11. Good job Clive. Best theory I’ve seen so far.

  12. Jackie Pratt says:

    Clive, just reread this (for the x-teenth time, it is intriguing) and noticed one of your sentences states:

    “From 600-900 million years ago the duration of Ice Ages shorten slightly to 84,000 years and further back disappear completely”

    Was that supposed to be:
    “From 600-900 thousand years ago the duration of Ice Ages shorten slightly to 84,000 years and further back disappear completely”

    Great stuff. Congrats on the posting with the UK ECC IPCC submission. Thanks


  13. John Reid says:

    Clive, your combined fit back to 900,000 ya is pretty good I must admit, but there is no physical basis for choosing the amplitudes and phases of the sub-harmonics of the 41 ka obliquity cycle. Physically all we can say is that sometimes obliquity triggers a termination and sometimes it does not at random. Hence interglacials tend to be 40, 80 and 120 ka apart. In such a situation would it always be possible to get an apparent fit by suitable selection of amplitudes and phases of the subharmonics? Perhaps a Monte Carlo experiment could settle this.

    • Clive Best says:

      I think there is a physical basis for the 41ka obliquity cycle because one or other of the poles is receiving higher summer insolation with higher obliquity. The summed polar insolation shows a regular increase. For the first 4 million years the glaciation cycle was ended regularly with maximum obliquity. As general cooling continued the ice sheets becam too large for a single cycle to melt them back and something else was needed. There was a small period when 2 cycles were sufficient before the current phase set in with 3 obliquity cycles coincident with maximum eccentricity. The possible reason for that is another story


  14. John Reid says:

    What I meant was: what is your justification for including a component of 83.77 ky period (angular frequency = .075) and what is the physical significance of its phase and amplitude?
    See Huybers, P., Wunsch, C., 2005. Obliquity pacing of the late Pleistocene glacial terminations. Nature 434, 491-494: “… According to our analysis, the null hypothesis that glacial terminations are independent of obliquity can be rejected at the 5% significance level, whereas the corresponding null hypotheses for eccentricity and precession cannot be rejected. The simplest inference consistent with the test results is that the ice sheets terminated every second or third obliquity cycle at times of high obliquity, similar to the original proposal by Milankovitch.”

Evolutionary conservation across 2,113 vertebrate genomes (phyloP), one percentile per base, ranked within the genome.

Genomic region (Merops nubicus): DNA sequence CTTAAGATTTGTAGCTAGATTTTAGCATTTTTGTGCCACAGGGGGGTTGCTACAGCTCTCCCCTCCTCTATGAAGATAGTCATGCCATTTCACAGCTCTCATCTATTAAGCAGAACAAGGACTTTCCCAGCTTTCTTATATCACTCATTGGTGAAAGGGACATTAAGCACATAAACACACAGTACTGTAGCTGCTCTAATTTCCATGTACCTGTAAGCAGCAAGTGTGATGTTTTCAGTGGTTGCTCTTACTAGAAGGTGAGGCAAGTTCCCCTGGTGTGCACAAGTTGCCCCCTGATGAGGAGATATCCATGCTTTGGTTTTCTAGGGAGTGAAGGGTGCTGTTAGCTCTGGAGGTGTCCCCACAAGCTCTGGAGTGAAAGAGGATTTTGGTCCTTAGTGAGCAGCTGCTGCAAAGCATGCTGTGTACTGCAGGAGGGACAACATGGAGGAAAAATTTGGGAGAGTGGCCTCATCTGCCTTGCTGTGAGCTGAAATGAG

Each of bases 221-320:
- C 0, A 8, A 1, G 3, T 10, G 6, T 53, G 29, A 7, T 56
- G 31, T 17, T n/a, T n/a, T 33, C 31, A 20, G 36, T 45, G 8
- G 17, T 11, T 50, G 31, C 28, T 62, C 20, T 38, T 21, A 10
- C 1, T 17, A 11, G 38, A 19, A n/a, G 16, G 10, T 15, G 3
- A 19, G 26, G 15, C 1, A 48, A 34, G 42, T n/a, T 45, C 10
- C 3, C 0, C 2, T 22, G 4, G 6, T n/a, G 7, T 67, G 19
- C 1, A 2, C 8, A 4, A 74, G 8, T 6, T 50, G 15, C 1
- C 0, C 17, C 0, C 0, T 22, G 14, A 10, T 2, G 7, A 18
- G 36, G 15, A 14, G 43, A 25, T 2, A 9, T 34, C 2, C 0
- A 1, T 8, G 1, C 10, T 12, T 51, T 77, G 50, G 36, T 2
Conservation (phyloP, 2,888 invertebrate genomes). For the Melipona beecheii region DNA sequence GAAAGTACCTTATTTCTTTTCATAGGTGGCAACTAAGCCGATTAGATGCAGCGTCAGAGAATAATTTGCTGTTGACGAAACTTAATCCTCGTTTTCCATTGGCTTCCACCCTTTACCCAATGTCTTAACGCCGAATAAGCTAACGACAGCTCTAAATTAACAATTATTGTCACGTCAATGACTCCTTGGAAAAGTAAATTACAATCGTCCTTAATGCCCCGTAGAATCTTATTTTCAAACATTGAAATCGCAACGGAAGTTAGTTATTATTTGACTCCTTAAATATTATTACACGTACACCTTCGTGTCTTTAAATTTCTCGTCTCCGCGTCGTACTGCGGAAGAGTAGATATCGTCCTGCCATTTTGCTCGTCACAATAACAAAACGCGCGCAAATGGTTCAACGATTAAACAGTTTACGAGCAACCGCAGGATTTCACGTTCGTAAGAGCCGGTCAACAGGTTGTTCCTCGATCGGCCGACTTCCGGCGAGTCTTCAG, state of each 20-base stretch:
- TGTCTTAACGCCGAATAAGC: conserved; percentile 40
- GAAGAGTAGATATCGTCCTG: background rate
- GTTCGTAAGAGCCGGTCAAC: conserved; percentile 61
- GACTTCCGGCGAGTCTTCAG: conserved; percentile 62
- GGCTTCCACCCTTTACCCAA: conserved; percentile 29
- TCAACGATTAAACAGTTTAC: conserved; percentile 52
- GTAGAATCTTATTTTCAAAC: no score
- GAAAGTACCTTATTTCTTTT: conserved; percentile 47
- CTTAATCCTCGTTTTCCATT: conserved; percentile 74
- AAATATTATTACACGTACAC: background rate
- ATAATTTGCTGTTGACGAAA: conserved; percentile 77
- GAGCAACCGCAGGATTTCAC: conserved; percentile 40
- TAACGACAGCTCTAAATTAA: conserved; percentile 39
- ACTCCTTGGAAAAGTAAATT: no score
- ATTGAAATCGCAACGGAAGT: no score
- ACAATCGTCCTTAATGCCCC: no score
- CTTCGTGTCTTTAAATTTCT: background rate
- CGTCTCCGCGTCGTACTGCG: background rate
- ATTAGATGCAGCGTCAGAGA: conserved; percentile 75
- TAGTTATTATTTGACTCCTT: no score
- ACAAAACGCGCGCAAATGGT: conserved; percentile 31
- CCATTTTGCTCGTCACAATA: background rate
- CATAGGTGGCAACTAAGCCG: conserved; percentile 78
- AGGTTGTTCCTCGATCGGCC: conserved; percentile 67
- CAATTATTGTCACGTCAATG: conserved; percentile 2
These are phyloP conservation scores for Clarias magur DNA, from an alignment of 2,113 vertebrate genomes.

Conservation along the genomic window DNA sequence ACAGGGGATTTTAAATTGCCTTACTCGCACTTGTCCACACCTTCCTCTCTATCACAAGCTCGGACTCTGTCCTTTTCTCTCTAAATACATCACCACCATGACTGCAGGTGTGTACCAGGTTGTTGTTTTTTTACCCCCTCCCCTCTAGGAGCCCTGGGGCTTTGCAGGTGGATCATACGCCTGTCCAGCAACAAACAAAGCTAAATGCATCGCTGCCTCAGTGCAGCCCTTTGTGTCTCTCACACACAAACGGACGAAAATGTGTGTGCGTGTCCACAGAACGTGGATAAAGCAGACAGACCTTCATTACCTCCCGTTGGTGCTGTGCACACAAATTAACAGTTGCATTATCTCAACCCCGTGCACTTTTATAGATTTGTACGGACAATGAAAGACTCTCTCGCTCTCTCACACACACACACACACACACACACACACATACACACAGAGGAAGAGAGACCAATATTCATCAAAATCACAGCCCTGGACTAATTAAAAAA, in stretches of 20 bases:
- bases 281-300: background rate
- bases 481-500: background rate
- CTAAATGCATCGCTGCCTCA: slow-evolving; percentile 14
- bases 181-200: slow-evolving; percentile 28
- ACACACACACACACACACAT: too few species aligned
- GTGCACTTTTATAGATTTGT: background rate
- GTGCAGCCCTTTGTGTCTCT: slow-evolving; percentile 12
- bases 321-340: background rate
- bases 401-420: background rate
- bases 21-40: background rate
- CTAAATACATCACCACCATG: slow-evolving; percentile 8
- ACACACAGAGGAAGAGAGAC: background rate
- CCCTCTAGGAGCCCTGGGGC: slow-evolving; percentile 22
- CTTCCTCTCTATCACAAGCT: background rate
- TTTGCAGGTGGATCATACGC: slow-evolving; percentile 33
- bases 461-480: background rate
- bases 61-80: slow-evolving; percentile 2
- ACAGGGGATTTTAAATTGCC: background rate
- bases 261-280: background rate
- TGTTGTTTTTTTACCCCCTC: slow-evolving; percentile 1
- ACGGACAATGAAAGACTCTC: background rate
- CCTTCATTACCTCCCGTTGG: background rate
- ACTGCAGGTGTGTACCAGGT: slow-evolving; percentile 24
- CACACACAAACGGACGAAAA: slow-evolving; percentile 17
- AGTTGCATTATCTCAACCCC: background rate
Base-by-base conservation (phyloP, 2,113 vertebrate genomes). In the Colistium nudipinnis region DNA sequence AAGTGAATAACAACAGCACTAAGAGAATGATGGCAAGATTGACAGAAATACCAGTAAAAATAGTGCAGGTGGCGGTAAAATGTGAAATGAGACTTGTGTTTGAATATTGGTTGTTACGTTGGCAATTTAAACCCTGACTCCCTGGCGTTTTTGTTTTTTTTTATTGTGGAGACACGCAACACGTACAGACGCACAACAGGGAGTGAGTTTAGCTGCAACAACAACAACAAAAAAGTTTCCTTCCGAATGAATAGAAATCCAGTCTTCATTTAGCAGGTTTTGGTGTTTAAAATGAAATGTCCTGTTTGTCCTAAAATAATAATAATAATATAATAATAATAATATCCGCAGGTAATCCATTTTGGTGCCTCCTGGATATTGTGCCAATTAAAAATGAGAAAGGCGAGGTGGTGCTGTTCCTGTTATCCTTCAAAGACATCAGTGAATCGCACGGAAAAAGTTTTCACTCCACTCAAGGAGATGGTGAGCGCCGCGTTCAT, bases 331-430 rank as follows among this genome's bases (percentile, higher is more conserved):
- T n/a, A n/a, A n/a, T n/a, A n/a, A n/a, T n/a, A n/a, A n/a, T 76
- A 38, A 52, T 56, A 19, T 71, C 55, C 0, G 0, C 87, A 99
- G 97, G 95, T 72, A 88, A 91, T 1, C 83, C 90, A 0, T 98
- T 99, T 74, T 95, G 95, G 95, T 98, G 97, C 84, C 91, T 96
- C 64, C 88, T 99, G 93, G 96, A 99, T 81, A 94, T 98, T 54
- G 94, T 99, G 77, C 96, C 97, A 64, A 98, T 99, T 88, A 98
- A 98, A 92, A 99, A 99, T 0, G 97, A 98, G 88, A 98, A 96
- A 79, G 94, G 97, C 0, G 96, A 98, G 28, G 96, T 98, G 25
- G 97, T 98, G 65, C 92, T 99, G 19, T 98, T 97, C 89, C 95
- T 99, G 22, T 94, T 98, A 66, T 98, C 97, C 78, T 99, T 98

The existence of a 100ky eccentricity cycle is questionable – terminations are separated by 40, 80 or 120 ky. There is no 100 ky period evident to the naked eye.
    Try plotting the variance spectrum on logarithmic scales. It has an f^-2 spectrum at periods less than 100 ky and it is approximately flat at longer periods. The -2 index implies a random walk and, in my view, the flattening at long periods is due to a bounding process (see ). Conclusion: “Thus the climate of the late Pleistocene can be conceived as a random walk between two temperature boundaries. The upper temperature boundary is characterized by small ice-caps, saturated CO2 and H2O absorption bands with a convection transport atmosphere while the lower temperature boundary is characterized by large ice-caps, low atmospheric CO2 and H2O and a radiation transport atmosphere. Climate oscillates between these two metastable states in a random manner which includes some phase-locking to the obliquity cycle of the earth’s orbit.”
    The bottom line is that climate is primarily a stochastic process not a deterministic one.

  15. brianrlcatt says:

    Please Sir! I know sir! I believe I have quantified a capable physical cause for the interglacial perturbation from the stable glacial state, based on published and validateable observations of quantity and variability. It seems unreasonably hard to get a truly scientific response to this proposition, although I am collecting some eminet geologists who believed the consensual BS until I showed them the numbers, which clearly support the proposition from observations of the emissions through the time period involved. The deterministic, not statistical, model, like me, is simple, so easy to check without anything more than the paper itself. Also being re written, but most numbers are the same. The key to the whole thing is the current 1×10^22 Joules pa of submarine heat de[ositied in the oceans, roughly, from 2,800km^3 of magma pa delivering 1.4×10^9 Joules per tonne currently, also shown to increase by 100’s of percent at Milankovitch maximums., 41Ka and 100Ka.